Writers on Writing: Conversations with Allen Mendenhall
edited by Allen Mendenhall.
Red Dirt Press, 2019.
Paperback, 230 pages. $16.95.
Reviewed by Elizabeth Bittner
Writers on Writing is a superb collection of interviews conducted by Allen Mendenhall with established Southern writers, as well as those new on the scene. An accomplished author in his own right and editor of the renowned Southern Literary Review, Mendenhall’s conversations do much to highlight and celebrate the rich and varied nature of the Southern literary tradition. The interview format appeals to Mendenhall: “You just follow your curiosities and hope your interlocutor is open and honest.” Perhaps Mendenhall just knows the right questions to ask. Perhaps these writers are just great at providing engaging answers. As one continues reading, it becomes apparent it is a combination of both.
In his foreword to this collection, Robert West, a professor and editor from Mississippi, points out that Mendenhall’s interviews are not simply rote questions followed by equally rote answers. He is struck by the “sense of mutuality” that Mendenhall achieves in his conversations with writers from across the literary spectrum. West explains that “repeatedly we find two people having genuine exchanges—for the benefit of any who might enjoy and learn from them later. Mendenhall’s friendship with some of these authors enlivens those interviews to a special degree, but here also are first encounters that result in reflective, valuable dialogue.”
What makes this collection so fascinating is the broad range of current Southern writing. Southern literature has achieved great heights and depths in conveying the complexity of this region. Not just magnolias and sweet tea, deep and enduring elements are present here. This literature is far more than a lamentation of the Lost Cause (though the Civil War does loom large in the canon); it encompasses a wide range of topics across poetry and thrillers, short stories and mysteries, novels and romance and children’s stories. Amish and Edwardian themes also find a home here, as well as “Southern Gothic” works. If you think you know the South, you’ll find there is more to learn!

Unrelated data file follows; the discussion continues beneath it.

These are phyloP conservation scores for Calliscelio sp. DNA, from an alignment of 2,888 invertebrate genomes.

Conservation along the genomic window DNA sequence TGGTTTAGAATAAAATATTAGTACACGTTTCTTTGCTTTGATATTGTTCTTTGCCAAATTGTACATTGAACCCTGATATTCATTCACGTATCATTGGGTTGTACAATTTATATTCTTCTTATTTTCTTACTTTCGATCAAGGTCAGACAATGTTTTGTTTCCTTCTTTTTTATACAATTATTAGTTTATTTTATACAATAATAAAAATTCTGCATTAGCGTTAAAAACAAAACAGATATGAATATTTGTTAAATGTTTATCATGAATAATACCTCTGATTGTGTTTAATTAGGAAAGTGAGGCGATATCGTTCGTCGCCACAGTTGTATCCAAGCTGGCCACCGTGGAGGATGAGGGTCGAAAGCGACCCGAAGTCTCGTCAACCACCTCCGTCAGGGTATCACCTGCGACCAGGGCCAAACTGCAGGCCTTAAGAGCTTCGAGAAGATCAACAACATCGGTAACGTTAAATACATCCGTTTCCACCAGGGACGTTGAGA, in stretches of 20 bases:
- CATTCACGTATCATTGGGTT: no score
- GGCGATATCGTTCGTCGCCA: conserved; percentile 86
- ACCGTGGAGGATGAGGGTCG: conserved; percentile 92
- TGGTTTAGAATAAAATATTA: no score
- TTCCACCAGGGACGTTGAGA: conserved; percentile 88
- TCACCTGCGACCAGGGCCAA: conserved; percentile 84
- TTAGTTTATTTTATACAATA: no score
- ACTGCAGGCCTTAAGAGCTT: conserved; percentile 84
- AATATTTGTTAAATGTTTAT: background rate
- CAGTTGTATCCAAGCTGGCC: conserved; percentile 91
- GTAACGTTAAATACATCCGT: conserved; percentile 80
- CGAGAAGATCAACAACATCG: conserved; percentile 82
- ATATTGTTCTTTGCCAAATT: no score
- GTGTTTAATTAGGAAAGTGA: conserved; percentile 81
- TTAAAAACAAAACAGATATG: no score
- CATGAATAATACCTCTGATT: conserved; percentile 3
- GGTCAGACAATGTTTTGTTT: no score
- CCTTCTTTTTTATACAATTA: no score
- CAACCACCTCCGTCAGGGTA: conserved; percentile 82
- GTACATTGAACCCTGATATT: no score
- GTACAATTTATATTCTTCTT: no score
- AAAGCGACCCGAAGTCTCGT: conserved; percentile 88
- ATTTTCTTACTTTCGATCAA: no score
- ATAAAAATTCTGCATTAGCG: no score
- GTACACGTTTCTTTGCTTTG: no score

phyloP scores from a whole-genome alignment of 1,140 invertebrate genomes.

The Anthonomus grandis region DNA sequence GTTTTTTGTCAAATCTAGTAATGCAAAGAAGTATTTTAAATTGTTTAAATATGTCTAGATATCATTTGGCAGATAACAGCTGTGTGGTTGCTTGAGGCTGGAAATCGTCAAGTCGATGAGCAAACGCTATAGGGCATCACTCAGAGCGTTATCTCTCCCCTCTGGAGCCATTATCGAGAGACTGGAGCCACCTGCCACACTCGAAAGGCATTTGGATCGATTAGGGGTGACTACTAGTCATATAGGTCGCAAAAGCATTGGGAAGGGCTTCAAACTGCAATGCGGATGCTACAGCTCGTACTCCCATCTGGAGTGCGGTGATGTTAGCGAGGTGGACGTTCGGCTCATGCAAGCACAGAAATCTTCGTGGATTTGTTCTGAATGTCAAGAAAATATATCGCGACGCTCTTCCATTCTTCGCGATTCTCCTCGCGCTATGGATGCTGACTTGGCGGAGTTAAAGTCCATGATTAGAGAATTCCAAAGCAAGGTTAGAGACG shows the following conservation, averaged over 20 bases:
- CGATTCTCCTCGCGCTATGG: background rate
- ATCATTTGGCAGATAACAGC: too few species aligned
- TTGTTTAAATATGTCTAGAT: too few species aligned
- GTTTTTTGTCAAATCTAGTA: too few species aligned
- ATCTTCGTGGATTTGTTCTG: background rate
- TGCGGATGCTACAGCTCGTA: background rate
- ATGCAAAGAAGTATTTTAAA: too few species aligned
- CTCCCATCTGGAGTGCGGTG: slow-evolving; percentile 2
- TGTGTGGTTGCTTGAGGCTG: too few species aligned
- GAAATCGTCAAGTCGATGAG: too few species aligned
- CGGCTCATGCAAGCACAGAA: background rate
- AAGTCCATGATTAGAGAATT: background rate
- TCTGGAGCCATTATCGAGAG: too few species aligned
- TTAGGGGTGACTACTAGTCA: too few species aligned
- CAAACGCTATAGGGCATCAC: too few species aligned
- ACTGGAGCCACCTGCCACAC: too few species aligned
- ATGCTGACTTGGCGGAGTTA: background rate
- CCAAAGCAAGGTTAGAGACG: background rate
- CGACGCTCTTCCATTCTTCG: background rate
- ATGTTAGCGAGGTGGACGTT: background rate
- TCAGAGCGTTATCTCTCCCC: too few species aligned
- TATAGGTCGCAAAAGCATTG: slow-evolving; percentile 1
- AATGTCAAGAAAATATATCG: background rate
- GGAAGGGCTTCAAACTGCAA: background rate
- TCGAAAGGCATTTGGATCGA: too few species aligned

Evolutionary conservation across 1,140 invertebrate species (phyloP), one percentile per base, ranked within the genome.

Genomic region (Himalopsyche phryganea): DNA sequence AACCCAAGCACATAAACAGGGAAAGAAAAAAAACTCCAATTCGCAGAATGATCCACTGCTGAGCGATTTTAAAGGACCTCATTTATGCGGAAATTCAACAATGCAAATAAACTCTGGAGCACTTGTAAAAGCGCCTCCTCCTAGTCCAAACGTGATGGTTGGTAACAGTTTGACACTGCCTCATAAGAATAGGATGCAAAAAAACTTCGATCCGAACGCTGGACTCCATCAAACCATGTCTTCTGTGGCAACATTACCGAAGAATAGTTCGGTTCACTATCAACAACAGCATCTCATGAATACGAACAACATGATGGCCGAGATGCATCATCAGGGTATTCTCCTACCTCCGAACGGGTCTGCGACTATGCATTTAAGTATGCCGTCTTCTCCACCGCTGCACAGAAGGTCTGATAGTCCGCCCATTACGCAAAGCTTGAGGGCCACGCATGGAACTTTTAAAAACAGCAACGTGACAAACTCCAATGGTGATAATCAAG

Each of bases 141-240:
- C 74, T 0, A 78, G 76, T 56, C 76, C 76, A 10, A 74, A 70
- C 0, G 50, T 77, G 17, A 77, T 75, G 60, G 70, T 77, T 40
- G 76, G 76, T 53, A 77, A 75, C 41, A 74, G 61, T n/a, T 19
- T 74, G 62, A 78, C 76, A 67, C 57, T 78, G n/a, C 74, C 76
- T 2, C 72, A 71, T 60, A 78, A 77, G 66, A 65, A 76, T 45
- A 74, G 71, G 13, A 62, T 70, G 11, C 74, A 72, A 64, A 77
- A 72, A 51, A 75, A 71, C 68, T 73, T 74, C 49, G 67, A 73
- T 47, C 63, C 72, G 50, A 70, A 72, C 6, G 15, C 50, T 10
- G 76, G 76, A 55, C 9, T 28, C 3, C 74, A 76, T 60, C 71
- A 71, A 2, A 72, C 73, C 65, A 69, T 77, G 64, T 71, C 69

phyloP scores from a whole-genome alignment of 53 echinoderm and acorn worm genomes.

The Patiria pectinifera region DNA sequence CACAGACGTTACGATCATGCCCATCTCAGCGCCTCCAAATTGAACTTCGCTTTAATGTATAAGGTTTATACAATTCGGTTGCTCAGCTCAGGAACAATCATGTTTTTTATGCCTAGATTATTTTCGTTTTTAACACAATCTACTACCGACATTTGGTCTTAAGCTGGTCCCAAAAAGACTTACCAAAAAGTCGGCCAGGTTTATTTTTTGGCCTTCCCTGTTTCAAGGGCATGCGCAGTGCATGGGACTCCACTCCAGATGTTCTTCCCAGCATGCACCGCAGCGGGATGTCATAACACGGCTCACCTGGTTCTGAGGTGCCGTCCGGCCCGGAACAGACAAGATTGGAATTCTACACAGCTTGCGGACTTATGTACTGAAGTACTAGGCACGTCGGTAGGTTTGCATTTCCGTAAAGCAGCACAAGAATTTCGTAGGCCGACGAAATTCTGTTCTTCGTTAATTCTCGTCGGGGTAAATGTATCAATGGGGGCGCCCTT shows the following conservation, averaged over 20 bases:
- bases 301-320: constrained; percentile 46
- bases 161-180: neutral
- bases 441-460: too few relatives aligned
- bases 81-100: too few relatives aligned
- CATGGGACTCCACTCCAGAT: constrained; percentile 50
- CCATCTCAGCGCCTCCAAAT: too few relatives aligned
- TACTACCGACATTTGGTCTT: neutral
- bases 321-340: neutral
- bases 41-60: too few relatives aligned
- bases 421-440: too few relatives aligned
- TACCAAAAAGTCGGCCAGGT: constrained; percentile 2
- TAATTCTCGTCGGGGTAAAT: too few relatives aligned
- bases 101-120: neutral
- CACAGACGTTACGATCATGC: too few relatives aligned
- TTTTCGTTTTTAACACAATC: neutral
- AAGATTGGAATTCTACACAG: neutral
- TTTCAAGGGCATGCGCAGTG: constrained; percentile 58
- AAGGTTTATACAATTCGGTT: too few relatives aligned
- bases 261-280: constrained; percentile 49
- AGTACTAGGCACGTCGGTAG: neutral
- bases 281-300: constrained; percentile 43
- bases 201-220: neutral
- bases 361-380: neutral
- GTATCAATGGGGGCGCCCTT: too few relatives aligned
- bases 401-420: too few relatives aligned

In these forty-seven interviews Mendenhall speaks with old friends and makes some new ones. He displays a keen understanding of the Southern literary tradition and its unique place within the nation and the world. There is pride in these Southerners, whether native-born or transplants, a sense of place that defies mere location; it is heart and mind and soul. No matter where in the world they may be, the South is home, and it is this sense of place, of belonging, that grounds Southern writers deeply in their tradition.
Mendenhall makes each exchange personal, but he also asks recurring questions, most notably concerning the authors’ roots, their particular writing process, their literary inspirations, their publishing experience, and how their stories originate and develop. In their various responses the writers supply a hearty helping of wisdom and wit, offering encouragement, sage advice, and valuable insight into history as well as their own craft. Here is a sampling:
- Shuly Cawood: [T]he main thing is being dogged about one’s writing, not giving up. This writing stuff takes grit, and rejection is all around for the taking.
- Robert P. Waxler: Like No-Fly Zones, there should be no-Wi-Fi Zones, countercultural spaces where literature and language help to maintain the traditional sense of what it means to live a good life and to preserve our humanity.
- Lorna Hollifield: Especially in the South, we seem to be so connected to the places we ran around barefoot as a child.
- Lindsay Parnell: [T]he South breeds sin, storytellers, and contradiction.
- Coleman Hutchison: I kept thinking how much we lose when we only tell the winner’s story, when we dismiss any part of a rich and vexed literary history.